A record 1,295 migrants arrived in the UK on Monday after crossing the Channel, according to Government figures.
This is the highest daily total since current records began in 2018.
Some 27 boats made the trip, according to interim Ministry of Defense (MoD) data, suggesting an average of about 48 people per boat.
The previous highest daily number was 1,185, on November 11 2021.
More than 22,600 people will arrive in the UK after navigating busy shipping lanes from France in small boats such as dinghies by 2022, according to the figures.
At the corresponding point in 2021, the cumulative total was less than 12,500.
Overall, 28,526 people crossed last year.
So far in August 6,271 people have been recorded crossing. This is higher than any monthly total for the year so far. To date, the highest monthly total for crossings on record is November 2021 (6,971).
Crossings continued on Tuesday amid windy conditions in the Channel.
The Border Force cutter Hurricane was seen rescuing around 40 people, including a family with two small children.
They were brought ashore at Dover, Kent, around midday after many other people were thought to have made the crossing earlier in the day.
Parents carried a toddler, who was screaming and crying, to safety, while a member of the military staff was seen holding another child in his arms.
Some of the young men waved to members of the press as they arrived while others carried their belongings in bin bags.
It has been four months since Home Secretary Priti Patel announced plans to send migrants to Rwanda in a bid to block Channel crossings.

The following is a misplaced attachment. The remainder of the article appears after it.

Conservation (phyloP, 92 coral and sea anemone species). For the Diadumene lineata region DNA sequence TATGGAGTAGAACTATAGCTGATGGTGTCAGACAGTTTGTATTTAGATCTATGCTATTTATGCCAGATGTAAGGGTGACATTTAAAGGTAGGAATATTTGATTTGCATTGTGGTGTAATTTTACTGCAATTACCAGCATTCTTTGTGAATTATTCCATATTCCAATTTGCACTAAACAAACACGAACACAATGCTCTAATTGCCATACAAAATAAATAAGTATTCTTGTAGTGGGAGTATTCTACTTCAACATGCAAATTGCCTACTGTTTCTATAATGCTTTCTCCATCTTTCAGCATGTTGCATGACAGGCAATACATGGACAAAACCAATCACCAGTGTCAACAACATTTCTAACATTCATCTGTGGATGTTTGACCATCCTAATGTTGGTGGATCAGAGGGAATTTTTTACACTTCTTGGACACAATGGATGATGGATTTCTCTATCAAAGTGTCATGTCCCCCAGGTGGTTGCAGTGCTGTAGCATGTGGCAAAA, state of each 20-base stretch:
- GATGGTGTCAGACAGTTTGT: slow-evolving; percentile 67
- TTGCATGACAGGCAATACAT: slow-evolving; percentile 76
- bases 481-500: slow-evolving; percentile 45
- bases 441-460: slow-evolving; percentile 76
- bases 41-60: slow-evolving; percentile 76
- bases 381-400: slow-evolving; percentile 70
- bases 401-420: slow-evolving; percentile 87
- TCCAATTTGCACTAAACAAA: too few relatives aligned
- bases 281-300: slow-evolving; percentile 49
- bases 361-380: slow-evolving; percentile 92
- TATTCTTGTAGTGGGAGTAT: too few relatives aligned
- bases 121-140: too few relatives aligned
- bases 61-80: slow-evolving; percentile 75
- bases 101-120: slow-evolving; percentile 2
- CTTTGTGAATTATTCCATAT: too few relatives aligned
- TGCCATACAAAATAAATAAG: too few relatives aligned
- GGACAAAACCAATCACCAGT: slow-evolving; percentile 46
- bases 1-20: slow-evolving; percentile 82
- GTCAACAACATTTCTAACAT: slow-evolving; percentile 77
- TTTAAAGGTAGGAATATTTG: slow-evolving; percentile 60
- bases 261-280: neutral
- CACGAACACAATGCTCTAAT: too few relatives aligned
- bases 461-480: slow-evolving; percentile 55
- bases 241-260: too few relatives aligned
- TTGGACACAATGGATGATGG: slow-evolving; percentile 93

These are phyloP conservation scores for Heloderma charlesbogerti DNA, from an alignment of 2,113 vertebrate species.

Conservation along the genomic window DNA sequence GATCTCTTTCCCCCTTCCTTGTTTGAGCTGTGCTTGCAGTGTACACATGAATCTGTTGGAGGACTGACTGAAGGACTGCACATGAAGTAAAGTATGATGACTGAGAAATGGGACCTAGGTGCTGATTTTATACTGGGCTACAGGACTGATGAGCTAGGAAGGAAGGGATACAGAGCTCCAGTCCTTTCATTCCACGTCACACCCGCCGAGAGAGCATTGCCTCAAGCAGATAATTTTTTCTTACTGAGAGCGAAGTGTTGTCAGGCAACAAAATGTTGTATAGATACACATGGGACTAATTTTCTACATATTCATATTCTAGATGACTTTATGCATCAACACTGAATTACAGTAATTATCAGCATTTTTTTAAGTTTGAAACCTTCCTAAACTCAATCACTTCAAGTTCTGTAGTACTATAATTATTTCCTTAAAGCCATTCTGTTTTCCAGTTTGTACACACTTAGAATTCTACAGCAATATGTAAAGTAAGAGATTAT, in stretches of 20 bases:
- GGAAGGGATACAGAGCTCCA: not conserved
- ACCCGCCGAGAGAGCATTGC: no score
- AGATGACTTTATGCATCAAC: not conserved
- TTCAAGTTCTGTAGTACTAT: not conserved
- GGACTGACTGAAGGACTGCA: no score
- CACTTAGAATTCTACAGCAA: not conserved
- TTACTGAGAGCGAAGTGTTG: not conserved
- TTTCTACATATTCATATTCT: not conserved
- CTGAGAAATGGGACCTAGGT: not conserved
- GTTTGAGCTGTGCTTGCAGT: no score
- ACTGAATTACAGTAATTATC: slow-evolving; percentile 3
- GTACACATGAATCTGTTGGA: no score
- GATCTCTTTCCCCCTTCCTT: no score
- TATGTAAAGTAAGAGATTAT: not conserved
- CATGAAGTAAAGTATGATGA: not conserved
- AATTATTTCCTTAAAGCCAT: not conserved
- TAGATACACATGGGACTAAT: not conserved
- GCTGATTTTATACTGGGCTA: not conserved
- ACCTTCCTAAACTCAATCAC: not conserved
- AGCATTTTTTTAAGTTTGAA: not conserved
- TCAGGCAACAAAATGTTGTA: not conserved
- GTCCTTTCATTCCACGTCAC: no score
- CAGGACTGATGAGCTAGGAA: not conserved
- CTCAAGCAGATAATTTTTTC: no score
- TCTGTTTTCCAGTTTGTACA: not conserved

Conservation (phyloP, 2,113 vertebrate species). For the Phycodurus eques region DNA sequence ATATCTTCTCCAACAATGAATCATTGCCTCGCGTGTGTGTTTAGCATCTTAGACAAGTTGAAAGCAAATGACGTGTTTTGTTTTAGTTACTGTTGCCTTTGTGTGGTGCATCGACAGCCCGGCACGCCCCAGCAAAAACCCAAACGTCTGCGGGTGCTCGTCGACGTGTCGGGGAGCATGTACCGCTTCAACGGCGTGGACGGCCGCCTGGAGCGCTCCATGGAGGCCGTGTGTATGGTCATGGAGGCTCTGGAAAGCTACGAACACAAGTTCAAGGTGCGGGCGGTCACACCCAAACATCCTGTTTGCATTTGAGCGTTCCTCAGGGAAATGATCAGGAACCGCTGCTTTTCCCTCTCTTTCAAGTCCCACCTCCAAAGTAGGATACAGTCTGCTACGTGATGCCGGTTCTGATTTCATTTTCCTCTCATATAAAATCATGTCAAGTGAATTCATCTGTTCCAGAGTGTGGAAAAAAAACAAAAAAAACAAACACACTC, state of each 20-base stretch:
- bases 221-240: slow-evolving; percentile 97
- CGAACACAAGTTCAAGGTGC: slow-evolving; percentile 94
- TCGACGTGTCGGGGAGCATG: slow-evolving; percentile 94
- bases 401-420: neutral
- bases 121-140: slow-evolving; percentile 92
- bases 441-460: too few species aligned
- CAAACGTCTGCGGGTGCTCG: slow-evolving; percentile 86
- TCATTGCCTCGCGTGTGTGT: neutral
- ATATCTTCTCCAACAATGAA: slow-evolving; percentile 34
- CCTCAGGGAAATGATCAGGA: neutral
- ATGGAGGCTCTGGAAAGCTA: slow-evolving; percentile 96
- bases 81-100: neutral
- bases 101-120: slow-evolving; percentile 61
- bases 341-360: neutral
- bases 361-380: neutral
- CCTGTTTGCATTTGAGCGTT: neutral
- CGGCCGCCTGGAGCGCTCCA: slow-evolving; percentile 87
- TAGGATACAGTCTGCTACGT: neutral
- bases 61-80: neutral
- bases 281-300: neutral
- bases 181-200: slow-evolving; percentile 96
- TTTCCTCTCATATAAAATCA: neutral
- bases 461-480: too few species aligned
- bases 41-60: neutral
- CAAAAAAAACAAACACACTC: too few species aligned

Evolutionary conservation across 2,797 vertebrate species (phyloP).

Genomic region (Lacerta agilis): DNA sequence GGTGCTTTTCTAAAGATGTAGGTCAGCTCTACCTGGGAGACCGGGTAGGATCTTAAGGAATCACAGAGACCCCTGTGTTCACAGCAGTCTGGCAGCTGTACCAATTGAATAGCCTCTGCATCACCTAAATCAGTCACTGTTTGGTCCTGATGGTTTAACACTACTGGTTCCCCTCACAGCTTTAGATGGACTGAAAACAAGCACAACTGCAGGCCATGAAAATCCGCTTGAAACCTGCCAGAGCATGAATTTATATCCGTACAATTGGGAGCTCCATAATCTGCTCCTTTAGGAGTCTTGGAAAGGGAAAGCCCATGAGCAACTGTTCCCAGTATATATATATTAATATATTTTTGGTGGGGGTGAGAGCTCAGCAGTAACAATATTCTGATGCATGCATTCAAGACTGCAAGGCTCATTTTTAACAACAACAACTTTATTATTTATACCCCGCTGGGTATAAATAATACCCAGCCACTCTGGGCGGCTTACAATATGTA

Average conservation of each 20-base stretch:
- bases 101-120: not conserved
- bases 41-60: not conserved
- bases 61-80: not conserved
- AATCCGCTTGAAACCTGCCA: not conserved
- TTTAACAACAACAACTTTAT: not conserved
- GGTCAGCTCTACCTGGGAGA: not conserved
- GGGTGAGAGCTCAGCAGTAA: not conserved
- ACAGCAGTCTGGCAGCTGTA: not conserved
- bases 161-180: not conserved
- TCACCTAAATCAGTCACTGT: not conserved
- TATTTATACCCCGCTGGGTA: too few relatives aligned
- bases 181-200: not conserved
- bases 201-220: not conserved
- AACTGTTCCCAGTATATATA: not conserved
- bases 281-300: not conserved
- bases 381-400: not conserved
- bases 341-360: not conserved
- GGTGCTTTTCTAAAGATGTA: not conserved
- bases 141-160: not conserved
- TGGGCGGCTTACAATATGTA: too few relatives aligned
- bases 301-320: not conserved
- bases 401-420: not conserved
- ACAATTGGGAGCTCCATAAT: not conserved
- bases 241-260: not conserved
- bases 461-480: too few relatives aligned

Since then, 17,402 people have arrived in the UK after travelling.
On April 14, Ms Patel signed what she described as a “world-first” deal with Rwanda under which the east African country will accept migrants deemed by the UK to have arrived “illegally” and therefore inadmissible under the new immigration rules.
But the first deportation flight – due to depart on June 14 – has been grounded amid legal challenges.
Some asylum seekers, Public and Commercial Service unions and charities Care4Calais, Detention Action and Asylum Aid are challenging the legality of the Home Office’s policy, with further court hearings due in September and October.
Steve Valdez-Symonds, director of refugee and migrant rights at Amnesty International UK, said: “Despite the Government’s shameful posturing and draconian refugee policy-making, the simple fact is that people including children fleeing war and persecution will continue to make dangerous journeys – whether by boat or other means – if the Government refuses to provide safe routes for them.”
A Government spokesman said: “The increase in dangerous Channel crossings is unacceptable. Not only are they a flagrant abuse of our immigration laws but they will put the lives of vulnerable people at risk, who are being cruelly exploited which are criminal gangs.
“Our new Nationality and Borders Act destroys the business model of vicious criminals, through tougher sentences for those who facilitate illegal entry into the country, with 38 people already arrested and facing further action from when it became law.
“Under our new Migration and Economic Development Partnership in Rwanda, we continue to prepare to relocate people who make these unnecessary and illegal journeys, helping to save lives by preventing others from crossing .”
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